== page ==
Tag Archives: “The Gods of Wheat Street”


One of the most frightening scenes in Fred Schepisi’s 1978 film adaptation of Thomas Keneally novel “The Chant of Jimmie Blacksmith” is sodomy and murder of blackfella Harry Edwards. This character was played by a young and talented aboriginal actor named Jack Charles.

I came across Jack Charles again while researching Jack Hibberd’s play “Dimboola” for the anniversary season to be produced at La Mama Theatre. This was a film again, but vastly different in tone and character. An even younger Jack Charles appears playing the energetic (and mainly drunk) Mutton in the Pram Factory’s 1973 film “Dimboola: The Stage Play”.

They say that good things come in threes, well this was certainly the case in 2014 when in front of a live audience I interviewed award-winning filmmaker Amiel Courtin-Wilson whose intimate documentary “Bastardy” (2008) chronicled the life of Jack Charles over seven years. The film’s tagline boasted – ‘Addict. Homosexual. Cat burglar. Actor. Aboriginal.’ Really, there was no need to boast, the film itself stands alone – although its starts fairly heavy handed. But what follows is provocative, funny and profoundly moving. He was now Uncle Jack Charles.

“If I hide anything it wouldn’t be a true depiction,” says Uncle Jack, as he plunges a needle of heroin into his vein. Simon Foster, the SBS Reviewer wrote: “The most significant achievement of “Bastardy” is its confidence to allow the viewer scope to interpret its intentions. As a portrait of a damaged man, ravaged by substance abuse and poorly exploiting the natural gifts bestowed upon him, the film is insightful, personal and candid; more broadly, Courtin-Wilson invites the viewer to see his film as a commentary – society’s shameful disdain for the homeless, Australia’s disregard for its fallen artists, the inexplicable invisibility – to all but those that know him – of an old man junkie. “Bastardy” never demands you consider these themes, but it trusts you will.”

“I sleep in the ladies toilet because it smells nicer, ” says Uncle Jack smiling. How can you not watch a doco about this roguish actor and thief? I was intrigued, curious and wanted to know more about Uncle Jack and so I did. He was born on 05 September 1943. One of the many victims of the Government’s forced “assimilation programme” (called the ‘Stolen Generation’) which forcibly took him from his Bunurong mother when he was only a few months old. He was raised in the Salvation Army Boys’ Home in Box Hill, the only Indigenous child, where he suffered sexual abuse and was told he was an orphan.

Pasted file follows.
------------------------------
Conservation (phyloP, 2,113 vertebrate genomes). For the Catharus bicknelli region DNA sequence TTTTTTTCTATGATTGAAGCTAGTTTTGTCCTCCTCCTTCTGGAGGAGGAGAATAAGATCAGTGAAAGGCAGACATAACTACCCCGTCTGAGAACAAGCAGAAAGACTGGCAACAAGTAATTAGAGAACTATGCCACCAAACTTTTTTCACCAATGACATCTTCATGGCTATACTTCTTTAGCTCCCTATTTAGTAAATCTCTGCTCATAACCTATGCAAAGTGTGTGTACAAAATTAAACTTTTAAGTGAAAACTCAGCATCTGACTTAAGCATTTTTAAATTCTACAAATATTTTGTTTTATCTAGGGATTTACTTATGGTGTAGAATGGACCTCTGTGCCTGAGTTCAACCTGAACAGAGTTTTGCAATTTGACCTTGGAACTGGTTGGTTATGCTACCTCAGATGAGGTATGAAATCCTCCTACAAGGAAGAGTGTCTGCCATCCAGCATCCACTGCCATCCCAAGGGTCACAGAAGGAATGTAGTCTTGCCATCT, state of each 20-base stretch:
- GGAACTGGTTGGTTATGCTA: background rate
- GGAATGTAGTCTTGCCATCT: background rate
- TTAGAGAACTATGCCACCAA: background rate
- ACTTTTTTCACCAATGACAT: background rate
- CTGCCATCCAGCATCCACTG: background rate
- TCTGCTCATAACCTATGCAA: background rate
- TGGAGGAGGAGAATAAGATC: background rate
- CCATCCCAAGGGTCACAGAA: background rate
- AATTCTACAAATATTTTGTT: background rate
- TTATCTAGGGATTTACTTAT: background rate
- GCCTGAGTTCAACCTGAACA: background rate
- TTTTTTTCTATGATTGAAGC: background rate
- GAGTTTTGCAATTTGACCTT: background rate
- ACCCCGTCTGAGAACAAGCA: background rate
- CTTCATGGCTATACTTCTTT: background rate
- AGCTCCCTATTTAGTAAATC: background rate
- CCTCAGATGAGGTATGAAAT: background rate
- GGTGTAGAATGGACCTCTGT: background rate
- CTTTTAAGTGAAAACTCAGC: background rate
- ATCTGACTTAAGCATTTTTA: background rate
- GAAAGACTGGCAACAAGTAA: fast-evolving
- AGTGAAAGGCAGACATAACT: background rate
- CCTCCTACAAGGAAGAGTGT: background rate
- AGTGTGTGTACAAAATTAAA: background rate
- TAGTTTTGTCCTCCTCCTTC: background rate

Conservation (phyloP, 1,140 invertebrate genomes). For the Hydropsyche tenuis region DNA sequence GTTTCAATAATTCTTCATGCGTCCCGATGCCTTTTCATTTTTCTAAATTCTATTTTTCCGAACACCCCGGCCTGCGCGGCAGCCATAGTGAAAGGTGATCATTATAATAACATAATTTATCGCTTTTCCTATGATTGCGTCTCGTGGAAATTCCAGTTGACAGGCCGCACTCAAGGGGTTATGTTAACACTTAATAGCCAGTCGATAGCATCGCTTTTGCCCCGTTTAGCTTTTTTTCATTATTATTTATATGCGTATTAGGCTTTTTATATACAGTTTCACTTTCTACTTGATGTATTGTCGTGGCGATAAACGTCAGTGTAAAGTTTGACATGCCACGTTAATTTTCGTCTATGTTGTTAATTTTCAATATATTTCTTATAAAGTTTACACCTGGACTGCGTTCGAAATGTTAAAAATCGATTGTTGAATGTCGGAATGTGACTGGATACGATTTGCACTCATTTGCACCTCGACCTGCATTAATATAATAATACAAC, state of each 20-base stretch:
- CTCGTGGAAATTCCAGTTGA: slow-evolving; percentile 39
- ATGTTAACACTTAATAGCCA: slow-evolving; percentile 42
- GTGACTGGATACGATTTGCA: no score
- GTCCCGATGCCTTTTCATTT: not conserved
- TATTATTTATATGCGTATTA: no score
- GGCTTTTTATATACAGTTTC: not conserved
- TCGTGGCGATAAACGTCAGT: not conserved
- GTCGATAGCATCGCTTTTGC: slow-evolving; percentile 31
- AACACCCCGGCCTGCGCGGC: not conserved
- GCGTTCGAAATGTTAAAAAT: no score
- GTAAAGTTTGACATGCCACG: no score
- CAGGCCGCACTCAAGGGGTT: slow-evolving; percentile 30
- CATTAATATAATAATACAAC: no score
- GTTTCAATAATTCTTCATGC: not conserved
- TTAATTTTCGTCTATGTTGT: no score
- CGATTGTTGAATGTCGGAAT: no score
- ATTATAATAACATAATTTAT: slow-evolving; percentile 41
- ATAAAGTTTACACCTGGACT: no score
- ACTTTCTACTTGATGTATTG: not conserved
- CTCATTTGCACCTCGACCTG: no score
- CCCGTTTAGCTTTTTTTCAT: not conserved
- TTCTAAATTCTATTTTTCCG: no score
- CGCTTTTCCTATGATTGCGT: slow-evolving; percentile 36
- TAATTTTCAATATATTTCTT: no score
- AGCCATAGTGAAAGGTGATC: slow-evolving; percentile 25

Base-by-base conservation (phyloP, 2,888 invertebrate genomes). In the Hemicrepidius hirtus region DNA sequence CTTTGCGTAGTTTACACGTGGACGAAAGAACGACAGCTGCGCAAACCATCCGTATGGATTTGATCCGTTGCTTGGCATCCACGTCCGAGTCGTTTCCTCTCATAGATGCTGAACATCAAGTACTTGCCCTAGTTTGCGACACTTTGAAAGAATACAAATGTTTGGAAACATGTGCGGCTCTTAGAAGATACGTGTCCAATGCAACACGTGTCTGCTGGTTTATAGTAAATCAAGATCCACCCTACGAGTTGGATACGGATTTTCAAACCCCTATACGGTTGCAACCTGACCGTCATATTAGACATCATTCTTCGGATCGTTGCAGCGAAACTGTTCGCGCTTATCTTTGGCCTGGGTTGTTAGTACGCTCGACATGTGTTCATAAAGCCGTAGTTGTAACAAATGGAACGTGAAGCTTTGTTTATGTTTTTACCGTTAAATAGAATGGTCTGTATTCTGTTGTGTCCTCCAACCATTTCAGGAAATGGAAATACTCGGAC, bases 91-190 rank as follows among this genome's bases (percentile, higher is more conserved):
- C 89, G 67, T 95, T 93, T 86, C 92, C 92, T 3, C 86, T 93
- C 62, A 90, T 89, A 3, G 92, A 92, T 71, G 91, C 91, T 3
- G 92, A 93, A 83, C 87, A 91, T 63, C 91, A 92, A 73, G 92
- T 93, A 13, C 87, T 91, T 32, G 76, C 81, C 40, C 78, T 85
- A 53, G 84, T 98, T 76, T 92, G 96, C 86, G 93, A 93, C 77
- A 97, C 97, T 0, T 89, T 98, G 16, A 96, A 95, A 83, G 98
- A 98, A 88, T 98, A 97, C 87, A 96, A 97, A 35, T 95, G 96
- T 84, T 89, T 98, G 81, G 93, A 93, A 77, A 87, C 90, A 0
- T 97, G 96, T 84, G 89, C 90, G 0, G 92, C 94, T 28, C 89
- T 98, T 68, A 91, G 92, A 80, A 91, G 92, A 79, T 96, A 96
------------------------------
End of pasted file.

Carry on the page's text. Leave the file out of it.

Uncle Jack has always been searching, trying to find out who he was. The isolation and loneliness that he experienced over those years had a devastating impact on Uncle Jack that endured long after he found his stolen identity. A few years ago after reconnecting with his Aboriginal roots he discovered who is father was, and that he is a Wiradjuri man, a Boon Wurrung, Dja Dja Wurrung, Woiwurrung and Yorta Yorta.

In December 2014, after much difficulty trying to find Uncle Jack, I eventually invited him to be interviewed at Chapel Off Chapel along with another guest rock musician, singer/songwriter Dave Graney. Uncle Jack warmly accepted and it was an absolute hoot, the live audience were enamoured. Acknowledged as the ‘grandfather of Aboriginal theatre’ in Australia, Uncle Jack co-founded the first Aboriginal Theatre Company – ‘Nindethana’ in 1972. His acting career spans over six decades appearing in numerous films and TV series including “Rake”, “Rosehaven”, “Wolf Creek”, “Mystery Road”, “The Gods of Wheat Street”, “Woodley”, “Women of the Sun”, “Rush” and “Ben Hall”. Not to mention the many plays and talks to boot.

In 2009, Uncle Jack was awarded the prestigious Tudawali Award at the Message Sticks Festival, honouring his lifetime contribution to Indigenous media. He was also the recipient of a Green Room Lifetime Achievement Award in 2014 and in 2016 was named Victorian Senior Australian of the Year and more recently he received the Red Ochre Award. Not bad for a former drug addict and petty criminal with a lot of prison time up his sleeve!.

Fast forward to late 2019 and I am in St. Kilda Library flipping through the pages of a book about 9/11 when a flyer is thrusted at me by one of the librarians. Uncle Jack again. This time it was the book launch of his autobiography “Born Again Blakfella” (written with Namila Benson) at the library. So I rock up in the evening to hear him speak to a packed room. I didn’t want to miss it – none of his magic had dissipated and at 74 years he was still alert, warmly political and entertaining as always. After an affectionate embrace and a brief exchange with this pint-sized dynamo, I left smiling, his signed book in my hand.

Uncle Jack Charles is one of the nations most respected and enduring personalities, a strong role model for a new generation of Aboriginal and non-Aboriginal people. And thank goodness.

Profile – Robert Chuter